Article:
The pianist has recorded "The Well-Tempered Clavier" more than 20 years after his first effort.
While listening to Andras Schiff's new recording of J.S. Bach's "The Well-Tempered Clavier" on headphones as I stared up into the crown of a maple tree, it suddenly struck me that listening to Bach is like staring up into the crown of a maple tree.
The root of each passage in "Clavier" is clear and the end-points are self-evident. But the ever-branching paths from beginning to end are a fascinating blend of seemingly chance procedure and inexorable logic. This is music that skips, swerves, stutters, scurries, struts, dreams, hesitates, ponders. It's a seemingly inexhaustible treasure house of melodic/rhythmic/harmonic pattern and possibility.
Schiff is alert to every one of those patterns and possibilities.
His new ECM recording of "Clavier" is his second go at the keyboard cycle (he recorded it for Decca in 1990). In a recent interview posted on Vimeo, the pianist held forth eloquently and sometimes mischievously about his connection to Bach.
"To me he's a divine presence, and the greatest composer of all time," Schiff said. "Most people would agree on that. I think if you really dislike Bach, you keep quiet about it."
Schiff acknowledges that, in Bach's own time, his greatness as a composer wasn't always acknowledged -- perhaps, he says, because Bach never took "the easy way" in his music.
"He's incredibly demanding to listen to, even today -- emotionally, intellectually demanding. It's anything but light entertainment ... although there's plenty of joy in the music. I think there's even plenty of humor in it. But it's very sophisticated humor."
Each book of "The Well-Tempered Clavier" takes the form of 24 paired preludes and fugues. The first book was composed in 1723 and, in the words of Bach, was intended "for the use and profit of young musicians desirous of learning as well as for the pastime of those already skilled in this study."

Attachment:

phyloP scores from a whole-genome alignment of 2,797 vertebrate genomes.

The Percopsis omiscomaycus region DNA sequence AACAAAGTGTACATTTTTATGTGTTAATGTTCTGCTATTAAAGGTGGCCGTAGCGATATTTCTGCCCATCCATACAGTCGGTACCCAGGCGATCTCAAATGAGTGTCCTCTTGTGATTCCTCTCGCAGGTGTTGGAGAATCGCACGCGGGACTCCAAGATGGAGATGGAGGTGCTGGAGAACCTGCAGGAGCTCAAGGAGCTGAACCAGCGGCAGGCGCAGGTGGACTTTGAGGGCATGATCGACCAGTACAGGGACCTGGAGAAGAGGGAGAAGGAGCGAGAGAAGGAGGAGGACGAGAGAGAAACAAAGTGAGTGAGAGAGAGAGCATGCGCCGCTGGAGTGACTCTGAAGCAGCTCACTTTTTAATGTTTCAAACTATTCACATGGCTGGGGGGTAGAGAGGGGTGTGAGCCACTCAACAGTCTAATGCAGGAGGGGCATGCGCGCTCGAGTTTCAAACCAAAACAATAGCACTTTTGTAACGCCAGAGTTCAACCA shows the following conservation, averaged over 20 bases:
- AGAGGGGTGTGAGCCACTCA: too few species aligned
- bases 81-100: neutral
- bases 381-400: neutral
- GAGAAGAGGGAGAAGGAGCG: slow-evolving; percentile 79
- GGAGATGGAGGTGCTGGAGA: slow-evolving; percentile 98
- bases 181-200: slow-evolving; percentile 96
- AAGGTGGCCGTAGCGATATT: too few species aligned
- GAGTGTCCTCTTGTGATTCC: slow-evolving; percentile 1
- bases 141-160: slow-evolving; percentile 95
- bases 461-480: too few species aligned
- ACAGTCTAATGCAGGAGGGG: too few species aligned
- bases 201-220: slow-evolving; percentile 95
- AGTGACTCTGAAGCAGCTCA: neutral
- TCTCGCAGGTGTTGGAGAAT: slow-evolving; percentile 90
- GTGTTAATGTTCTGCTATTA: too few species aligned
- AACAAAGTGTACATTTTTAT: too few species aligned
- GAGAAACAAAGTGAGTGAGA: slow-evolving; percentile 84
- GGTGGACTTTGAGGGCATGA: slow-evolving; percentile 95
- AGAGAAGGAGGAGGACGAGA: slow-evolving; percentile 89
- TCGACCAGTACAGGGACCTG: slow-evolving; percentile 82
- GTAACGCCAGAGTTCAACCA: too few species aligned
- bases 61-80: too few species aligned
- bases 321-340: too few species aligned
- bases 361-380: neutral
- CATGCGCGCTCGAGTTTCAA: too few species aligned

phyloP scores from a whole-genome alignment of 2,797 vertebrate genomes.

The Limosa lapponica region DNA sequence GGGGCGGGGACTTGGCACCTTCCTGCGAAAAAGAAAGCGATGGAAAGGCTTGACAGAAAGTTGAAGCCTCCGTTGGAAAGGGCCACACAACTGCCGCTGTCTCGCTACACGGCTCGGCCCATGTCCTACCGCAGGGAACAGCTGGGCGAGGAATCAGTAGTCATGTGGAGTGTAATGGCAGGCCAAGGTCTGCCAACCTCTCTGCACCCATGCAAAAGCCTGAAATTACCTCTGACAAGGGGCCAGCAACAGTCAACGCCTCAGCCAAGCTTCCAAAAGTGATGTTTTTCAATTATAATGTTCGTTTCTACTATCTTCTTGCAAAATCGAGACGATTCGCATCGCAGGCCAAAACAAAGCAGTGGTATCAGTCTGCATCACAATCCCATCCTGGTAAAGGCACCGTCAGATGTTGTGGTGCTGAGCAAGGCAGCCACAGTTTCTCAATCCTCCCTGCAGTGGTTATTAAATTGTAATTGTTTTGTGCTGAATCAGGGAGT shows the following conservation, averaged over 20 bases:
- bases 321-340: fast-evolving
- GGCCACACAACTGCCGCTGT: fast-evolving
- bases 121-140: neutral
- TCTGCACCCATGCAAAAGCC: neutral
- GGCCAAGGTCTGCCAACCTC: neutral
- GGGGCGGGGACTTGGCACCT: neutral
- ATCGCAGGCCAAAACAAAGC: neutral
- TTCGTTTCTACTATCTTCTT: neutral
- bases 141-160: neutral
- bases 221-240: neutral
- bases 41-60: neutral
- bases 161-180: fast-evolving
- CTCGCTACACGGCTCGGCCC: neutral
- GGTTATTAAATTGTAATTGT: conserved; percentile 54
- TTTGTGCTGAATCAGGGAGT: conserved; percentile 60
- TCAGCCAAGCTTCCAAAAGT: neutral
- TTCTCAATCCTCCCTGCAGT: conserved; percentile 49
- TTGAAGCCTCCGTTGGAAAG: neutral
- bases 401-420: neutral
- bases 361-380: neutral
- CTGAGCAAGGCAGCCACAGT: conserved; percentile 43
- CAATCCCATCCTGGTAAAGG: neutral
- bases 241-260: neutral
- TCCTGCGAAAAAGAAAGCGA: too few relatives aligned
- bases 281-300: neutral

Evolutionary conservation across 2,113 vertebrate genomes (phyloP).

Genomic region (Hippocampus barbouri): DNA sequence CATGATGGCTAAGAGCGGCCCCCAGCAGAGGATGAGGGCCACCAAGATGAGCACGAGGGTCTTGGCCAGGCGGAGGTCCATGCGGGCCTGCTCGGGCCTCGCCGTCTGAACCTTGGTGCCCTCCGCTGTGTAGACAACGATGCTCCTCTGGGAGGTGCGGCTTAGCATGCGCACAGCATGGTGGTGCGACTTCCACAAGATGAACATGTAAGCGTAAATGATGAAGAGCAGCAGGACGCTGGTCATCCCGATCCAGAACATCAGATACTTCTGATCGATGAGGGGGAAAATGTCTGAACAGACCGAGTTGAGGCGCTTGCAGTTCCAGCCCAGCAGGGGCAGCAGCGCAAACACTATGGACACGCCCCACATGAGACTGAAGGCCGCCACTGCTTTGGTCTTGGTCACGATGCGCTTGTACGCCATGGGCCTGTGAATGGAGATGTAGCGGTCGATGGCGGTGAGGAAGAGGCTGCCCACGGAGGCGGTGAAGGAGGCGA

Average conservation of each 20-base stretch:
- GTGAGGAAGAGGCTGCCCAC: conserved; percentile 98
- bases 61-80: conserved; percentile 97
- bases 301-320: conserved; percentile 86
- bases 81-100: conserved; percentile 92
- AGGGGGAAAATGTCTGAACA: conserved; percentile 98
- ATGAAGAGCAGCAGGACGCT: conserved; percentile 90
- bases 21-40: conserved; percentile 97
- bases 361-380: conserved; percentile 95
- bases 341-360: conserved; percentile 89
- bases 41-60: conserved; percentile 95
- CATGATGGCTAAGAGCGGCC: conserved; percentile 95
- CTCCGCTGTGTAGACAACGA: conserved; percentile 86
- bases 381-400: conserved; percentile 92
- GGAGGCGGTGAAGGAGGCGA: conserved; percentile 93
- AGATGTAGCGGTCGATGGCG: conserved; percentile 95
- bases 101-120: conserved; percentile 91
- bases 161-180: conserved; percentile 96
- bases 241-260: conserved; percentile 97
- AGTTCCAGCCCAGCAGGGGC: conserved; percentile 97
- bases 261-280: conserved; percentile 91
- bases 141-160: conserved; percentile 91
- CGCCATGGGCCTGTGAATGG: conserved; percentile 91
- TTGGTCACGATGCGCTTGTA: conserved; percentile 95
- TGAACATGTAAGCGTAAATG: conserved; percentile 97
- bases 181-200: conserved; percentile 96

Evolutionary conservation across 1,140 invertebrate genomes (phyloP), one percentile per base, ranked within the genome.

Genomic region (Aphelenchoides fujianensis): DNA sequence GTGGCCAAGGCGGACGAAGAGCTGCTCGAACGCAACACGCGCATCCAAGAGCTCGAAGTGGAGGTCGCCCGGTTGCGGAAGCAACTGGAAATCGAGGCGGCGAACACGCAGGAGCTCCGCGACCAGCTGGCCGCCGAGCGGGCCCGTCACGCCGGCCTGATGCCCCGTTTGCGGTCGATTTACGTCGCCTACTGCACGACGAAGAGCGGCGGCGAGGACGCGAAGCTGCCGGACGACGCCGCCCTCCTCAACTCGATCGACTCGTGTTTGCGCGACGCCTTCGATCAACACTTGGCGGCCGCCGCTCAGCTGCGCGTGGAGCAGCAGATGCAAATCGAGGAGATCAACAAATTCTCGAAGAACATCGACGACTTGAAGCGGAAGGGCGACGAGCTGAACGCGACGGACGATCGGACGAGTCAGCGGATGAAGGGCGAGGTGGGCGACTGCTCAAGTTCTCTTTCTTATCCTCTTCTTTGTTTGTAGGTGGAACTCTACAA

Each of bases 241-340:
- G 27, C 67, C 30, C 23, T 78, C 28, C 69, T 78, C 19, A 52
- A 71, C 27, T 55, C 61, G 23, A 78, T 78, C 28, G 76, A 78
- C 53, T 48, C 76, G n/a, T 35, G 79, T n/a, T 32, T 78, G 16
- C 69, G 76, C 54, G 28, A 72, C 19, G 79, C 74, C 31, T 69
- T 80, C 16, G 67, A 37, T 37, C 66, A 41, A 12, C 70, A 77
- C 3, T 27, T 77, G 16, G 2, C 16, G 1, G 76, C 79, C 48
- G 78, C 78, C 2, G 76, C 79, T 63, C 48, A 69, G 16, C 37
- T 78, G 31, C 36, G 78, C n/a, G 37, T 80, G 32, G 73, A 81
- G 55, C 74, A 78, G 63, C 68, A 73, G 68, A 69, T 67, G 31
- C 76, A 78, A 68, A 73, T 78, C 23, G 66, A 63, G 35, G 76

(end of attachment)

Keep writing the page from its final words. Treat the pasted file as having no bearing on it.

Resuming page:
It was 20 years before Bach composed Book II.
"Obviously, the first one was highly successful," Schiff says, "so he wanted to try it again. You know, 20 years is a very long time. I can say that because there are about 20 years or 25 years between my two recordings of this. You could ask, 'Why do you make another recording?' And I could not answer that, really."
That said, he believes the new recording is the better of the two. In his 1990 recording, he says, he hears "some sentimental touches which I did not consider sentimental at the time. I think with age you get a little bit more secure. You have more self-confidence. You don't want to be interesting," he says with a sort of airy sarcasm. "I don't mind if somebody finds my playing very boring."
With a small puckish smile, he adds: "When I was a young man I used to find Switzerland a very boring country. Now I think it's highly interesting."
The advantage of age, he feels, is that "you don't want to impress, you don't want to entertain. You know that this is a great piece of music and it can take care of itself."
One performance constraint Schiff is adamant about is refraining from use of the piano's sustaining pedal, because no keyboard instruments had a sustaining pedal in Bach's time. Instead, Schiff prolongs notes on the piano, where he sees fit, by keeping his fingers down on the piano keys.
"The clarity is essential in this music," he says. "All you have to do is not to ruin it. It's already a lot."